County to consider limerock amendment today
The Lee County Board of County Commissioners is set to hear a controversial amendment to the comprehensive plan regarding limerock mining in southeast Lee County today.
The April 17 session will begin at 9:30 a.m. in Commission Chambers at the Old Courthouse.
Lee County will consider amending the current supply demand requirements included in the comprehensive plan.
“The proposed changes to the Lee County Comprehensive Plan do not decrease protection to the public, to water quality, to water supply or to wildlife, and do not allow for expansion of the area in which mining can occur. The changes maintain the requirement for public input,” Lee County said in a summary release issued earlier this month.
“For the last two or more years the county has been working on clearing up the language in the comprehensive plan in regards to how business is done. The action being considered on the 17th will not impact public safety, water quality, the environment or how traffic elements will be reviewed and evaluated. All the same safe guards for the consideration of a limerock mining will still exist,” said Betsy Clayton, Lee County Government Communications director.
The hearing is open to the public and speakers will get three minutes to talk before the board.
The matter has been controversial because critics say the amendment will remove the current rules in place for new mines, which are based on clear necessity.
“Every seven years the county does a limerock supply and demand study. If the supply is greater than demand, new mines are not needed,” said Greg Stuart from Stuart and Associates.
“I am not representing my client Sakata Seed America during this hearing. I’m working for myself, because it’s not right for a professional plan use. Plus they have held no public workshops to get the public’s input,” Stuart said.
Sakata Seed is one of the Lehigh Acres businesses opposed to the amendment and the proposed Troyer Brothers mine off State Road 82.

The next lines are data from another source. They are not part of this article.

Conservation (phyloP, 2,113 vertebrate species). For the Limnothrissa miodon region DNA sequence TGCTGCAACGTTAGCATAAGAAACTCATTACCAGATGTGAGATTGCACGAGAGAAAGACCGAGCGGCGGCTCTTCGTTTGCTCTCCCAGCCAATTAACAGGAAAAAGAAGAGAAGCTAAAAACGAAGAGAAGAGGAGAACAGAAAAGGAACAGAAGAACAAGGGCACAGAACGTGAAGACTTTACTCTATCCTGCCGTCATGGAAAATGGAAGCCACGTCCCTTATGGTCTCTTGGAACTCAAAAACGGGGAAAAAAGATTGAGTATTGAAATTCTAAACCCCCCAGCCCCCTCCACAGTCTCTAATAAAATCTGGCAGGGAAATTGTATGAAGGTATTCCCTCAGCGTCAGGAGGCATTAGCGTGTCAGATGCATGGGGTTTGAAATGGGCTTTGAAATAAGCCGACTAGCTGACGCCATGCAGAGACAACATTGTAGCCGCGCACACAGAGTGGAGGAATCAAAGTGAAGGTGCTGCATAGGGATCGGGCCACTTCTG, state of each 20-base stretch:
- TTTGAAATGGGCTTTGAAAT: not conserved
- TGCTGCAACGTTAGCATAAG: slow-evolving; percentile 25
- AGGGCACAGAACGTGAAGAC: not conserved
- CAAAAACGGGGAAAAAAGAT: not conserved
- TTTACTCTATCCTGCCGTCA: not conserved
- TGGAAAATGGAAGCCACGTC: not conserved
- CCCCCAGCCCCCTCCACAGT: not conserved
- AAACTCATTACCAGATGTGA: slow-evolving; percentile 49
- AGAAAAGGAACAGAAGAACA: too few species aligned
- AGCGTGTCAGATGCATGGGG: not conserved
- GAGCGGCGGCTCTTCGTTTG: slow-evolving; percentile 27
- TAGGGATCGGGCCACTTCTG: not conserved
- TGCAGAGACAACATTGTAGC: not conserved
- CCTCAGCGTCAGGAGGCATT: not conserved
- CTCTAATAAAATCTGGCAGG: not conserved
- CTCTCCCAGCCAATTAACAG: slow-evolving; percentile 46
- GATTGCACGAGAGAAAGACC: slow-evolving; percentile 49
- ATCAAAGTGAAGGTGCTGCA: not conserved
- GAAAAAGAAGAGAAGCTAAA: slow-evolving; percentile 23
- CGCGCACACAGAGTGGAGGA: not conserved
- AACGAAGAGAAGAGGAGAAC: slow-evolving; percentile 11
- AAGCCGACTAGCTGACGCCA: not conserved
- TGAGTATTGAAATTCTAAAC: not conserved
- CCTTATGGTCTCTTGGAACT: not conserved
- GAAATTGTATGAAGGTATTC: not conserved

“Our business has been here since 1993. We are right in ground zero, surrounded by mines and mining businesses. We have a potential mining road that will sit 80 feet away from our greenhouse. The debris could potentially shut us down,” said Sakata branch manager Randy Johnson.
In response to the concerns voiced by local groups and businesses in regards to the amendment and what it means, Lee County has created a landing page devoted to providing information about the limerock mining issue and proposed changes to the Lee County Comprehensive Plan.
The landing page leegov.com/mining provides an overview, an FAQ and a link to join a county mailing list for future updates.
“We want people to understand that the proposed amendment would not make it easier or more difficult to get a limerock mining operation approved. The Troyer and Old Corkscrew proposed mining hearings are completely independent to the hearing on the 17th,” said Clayton.
There are some who support the amendment to the comprehensive plan.
“Limerock is place-based resource. It is only found where God put it. It’s not artificially made. The supply for the market is what makes sense and letting the market dictate how much limerock is mined and for how long,” explained Tina Matte from Gravina, Smith, Matte & Arnold Public Relations, a consultant for Troyer Brothers.
“People opposed to mining in general probably don’t think about it in this way. Limerock is all around us no matter where you are, in church, at work, in school or on the road. If we don’t allow it to be derived from here, they will still have to pay almost double to get it trucked in from somewhere else,” said Matte.
“Even without Map 14, there are strenuous requirements listed in Chapiter 12. A high bar is set for limerock mines to get cleared by the county government. It’s a long and tedious process,” continued Matte.
The Commission Chambers at the Old Courthouse, are at 2120 Main St., Fort Myers.
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